The question of the legality and legitimacy of the current Constitution of the United Republic of Tanzania of 1977. It is not easy to question the legality of the existing Constitution. However, its legitimacy is open to debate. Here the question is whether, this legal instrument which was adopted during the heydays of the one supreme party really has its basis in the people of Tanzania. This is indicated by the fact that: The very first constitution – the Independence Constitution of 1961 was prepared by the departing British.
This is not limited to the current constitution only but rather all constitutions which have guided the country since independence. In all these instruments the majority of the people of Tanzania had little or no say at all. This is because they were not fully consulted in their formulation.
The Republican Constitution of 1962 was prepared hurriedly to replace the Queen of England as the Head of State of the country and did not fundamentally depart from the main tenets of the Independence of Constitution, before it saved for the removal of the Queen as the Head of the State in the country as the case is today in Canada; Australia; New Zealand etc.
The Interim Constitution of 1965 was prepared by the government as a stop-gap measure to accommodate the Union between Tanganyika and Zanzibar entered in to the year before. The Permanent Constitution of the United Republic of Tanzania of 1977 was prepared in three months by the same team that had prepared the Constitution of Chama Cha Mapinduzi (CCM) following the merger between Tanganyika African National Union (TANU) and Afro Shiraz Party (ASP).
Therefore, it is obvious that at no time were people democratically consulted on what type of constitution they would like to have. Therefore, the common man and woman in Tanzania have never been meaningfully consulted on the type of constitution he or she would like to have.
Therefore, in a way, the current demands have come at the right time as they provide the government of the day the opportunity to make history by leading the people into the new constitution. The legitimacy of the document which will come out of this exercise will depend on the level and the genuineness of the involment of the people.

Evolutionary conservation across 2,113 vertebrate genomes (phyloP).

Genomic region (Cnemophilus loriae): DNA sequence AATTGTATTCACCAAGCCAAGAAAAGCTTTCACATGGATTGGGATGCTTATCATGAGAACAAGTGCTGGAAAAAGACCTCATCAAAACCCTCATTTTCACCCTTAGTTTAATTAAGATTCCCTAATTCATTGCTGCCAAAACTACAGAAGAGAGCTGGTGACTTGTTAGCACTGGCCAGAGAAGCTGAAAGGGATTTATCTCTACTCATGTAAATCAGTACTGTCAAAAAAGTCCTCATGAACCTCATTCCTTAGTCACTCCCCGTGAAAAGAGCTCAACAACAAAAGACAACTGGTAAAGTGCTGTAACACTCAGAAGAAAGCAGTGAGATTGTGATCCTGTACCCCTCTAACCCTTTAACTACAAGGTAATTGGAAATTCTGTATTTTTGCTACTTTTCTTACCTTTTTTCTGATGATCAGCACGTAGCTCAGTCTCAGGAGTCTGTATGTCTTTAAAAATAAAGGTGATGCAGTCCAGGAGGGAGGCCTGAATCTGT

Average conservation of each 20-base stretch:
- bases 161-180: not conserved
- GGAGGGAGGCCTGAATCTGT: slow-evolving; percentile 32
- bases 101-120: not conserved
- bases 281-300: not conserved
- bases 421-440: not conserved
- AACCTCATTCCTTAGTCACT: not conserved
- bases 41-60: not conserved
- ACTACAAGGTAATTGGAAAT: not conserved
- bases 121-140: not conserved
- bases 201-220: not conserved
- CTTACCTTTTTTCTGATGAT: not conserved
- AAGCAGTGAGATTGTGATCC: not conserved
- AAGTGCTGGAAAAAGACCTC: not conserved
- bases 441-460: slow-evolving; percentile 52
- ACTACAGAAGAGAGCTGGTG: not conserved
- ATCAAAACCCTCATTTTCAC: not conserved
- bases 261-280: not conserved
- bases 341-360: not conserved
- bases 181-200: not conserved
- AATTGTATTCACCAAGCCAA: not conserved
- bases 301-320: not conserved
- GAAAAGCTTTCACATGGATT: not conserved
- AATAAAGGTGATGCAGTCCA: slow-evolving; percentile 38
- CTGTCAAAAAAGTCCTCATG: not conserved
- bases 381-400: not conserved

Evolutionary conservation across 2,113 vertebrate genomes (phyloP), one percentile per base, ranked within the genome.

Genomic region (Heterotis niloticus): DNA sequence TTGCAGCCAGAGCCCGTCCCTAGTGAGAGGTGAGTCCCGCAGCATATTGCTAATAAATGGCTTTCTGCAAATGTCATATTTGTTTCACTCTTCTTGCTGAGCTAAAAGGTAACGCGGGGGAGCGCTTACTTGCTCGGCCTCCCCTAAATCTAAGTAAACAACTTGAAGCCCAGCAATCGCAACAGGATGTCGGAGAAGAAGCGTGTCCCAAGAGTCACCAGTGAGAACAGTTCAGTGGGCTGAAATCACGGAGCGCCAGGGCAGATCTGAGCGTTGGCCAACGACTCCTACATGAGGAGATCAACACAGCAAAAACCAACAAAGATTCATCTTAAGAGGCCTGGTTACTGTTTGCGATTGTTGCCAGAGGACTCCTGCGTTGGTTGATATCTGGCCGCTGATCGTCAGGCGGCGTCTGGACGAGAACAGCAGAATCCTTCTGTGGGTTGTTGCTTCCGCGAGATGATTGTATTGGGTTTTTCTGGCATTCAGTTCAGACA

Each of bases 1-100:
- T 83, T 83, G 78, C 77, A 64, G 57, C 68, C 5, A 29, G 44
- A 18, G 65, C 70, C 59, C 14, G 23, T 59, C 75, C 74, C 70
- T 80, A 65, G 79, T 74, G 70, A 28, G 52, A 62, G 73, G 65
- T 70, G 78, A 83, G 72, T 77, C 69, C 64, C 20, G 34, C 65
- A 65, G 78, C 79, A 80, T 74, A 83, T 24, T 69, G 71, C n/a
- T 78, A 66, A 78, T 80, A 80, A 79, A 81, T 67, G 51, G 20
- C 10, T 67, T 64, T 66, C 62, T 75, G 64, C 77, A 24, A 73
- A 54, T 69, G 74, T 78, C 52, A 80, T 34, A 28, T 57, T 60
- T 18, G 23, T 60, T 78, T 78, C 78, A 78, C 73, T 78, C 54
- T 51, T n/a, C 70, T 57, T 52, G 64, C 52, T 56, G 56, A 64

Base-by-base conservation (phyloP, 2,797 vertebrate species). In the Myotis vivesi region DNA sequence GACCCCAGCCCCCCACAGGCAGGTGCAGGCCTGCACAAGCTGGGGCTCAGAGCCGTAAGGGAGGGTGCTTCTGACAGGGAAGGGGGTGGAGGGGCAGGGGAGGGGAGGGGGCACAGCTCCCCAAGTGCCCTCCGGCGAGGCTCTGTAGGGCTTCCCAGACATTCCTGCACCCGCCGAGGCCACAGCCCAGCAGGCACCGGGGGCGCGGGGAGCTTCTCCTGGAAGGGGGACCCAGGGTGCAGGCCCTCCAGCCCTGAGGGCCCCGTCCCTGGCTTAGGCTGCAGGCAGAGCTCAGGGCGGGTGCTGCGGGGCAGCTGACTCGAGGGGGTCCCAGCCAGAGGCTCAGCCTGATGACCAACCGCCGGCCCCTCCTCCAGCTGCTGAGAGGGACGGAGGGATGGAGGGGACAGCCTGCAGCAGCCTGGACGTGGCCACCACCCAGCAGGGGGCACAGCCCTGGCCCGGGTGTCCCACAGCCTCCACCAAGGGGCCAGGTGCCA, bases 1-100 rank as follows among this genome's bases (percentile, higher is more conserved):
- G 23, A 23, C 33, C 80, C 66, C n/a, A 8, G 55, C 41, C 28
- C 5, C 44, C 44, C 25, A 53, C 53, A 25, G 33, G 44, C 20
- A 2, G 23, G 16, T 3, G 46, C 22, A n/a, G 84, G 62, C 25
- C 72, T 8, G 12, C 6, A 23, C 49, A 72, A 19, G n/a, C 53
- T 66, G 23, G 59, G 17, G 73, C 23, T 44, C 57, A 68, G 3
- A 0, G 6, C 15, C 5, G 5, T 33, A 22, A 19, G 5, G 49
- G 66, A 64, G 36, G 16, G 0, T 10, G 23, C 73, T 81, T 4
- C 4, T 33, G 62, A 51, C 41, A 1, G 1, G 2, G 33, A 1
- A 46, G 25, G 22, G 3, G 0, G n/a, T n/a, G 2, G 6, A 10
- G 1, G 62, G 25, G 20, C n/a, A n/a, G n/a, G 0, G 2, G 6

It is important not to repeat what happened in 1998 during the White Paper process where, as indicated before, the government set its own questions, answered them and then wanted people to make any additions they thought were necessary.
That is not a genuine involvement of the people in the political process but a deception. It is the proper involvement of the people in the preparation of their constitution which will make them own it as theirs and thus grant it legitimacy. That type of constitution will earn automatic respect if not reverence from its makers. If the government of the day were to intiate a process of this nature this will be a patriotic act which will gain support from all sections of the society and history will be on its side.
A New Constitution or Constitutions
The majority of those who are demanding for a new Constitution have in mind and focus the Constitution of the United Republic of Tanzania of 1977. They are oblivious of the fact Tanzania is a United Republic and has two existing constitutions. The other is the Constitution of Zanzibar of 1984.
These are two autonomous constitutions – with equal legal value and operating in two different spheres within one State. It is therefore important to ensure that these constitutions are in harmony and do not conflict. During the one party political system it was possible to ensure that harmony as it is this supreme party which used to issue policies which were translated into law. Now, that is no longer the situation. There is an apparent legal tug-of-war between the two parts of the Union. The Union Government is pulling East and the Revolutionary Government of Zanzibar is pulling West! Each is going its own way.
For instance, recently, the Constitution of Zanzibar of 1984 was amended for the 10th time since its adoption. The 10th Constitutional Amendment introduced the Government of Naitonal Unity in Zanzibar (GNU). In the process, the office of the Chief Minister was abolished. Instead two Vice Presidents were provided for – the 1st and 2nd Vice President coming from the two ruling parties under the new political dispensation.
However, these changes were not at the same time reflected in the Union Constitution of 1977. Therefore, up to now, the Union constitution in Chapter Four (Articles 102 to 107) still provides for a Revolutionary Government of Zanzibar with Chief Minister etc. Thus, the two constitutions are talking of two different things and thus confusing the people.
It means that whether he likes it or not, the Attorney General of the United Republic of Tanzania Judge Frederick Werema has no alternative but to introduce 15th Amendment to the Union Constitution to accommodate what has already been decided and legislated in Zanzibar.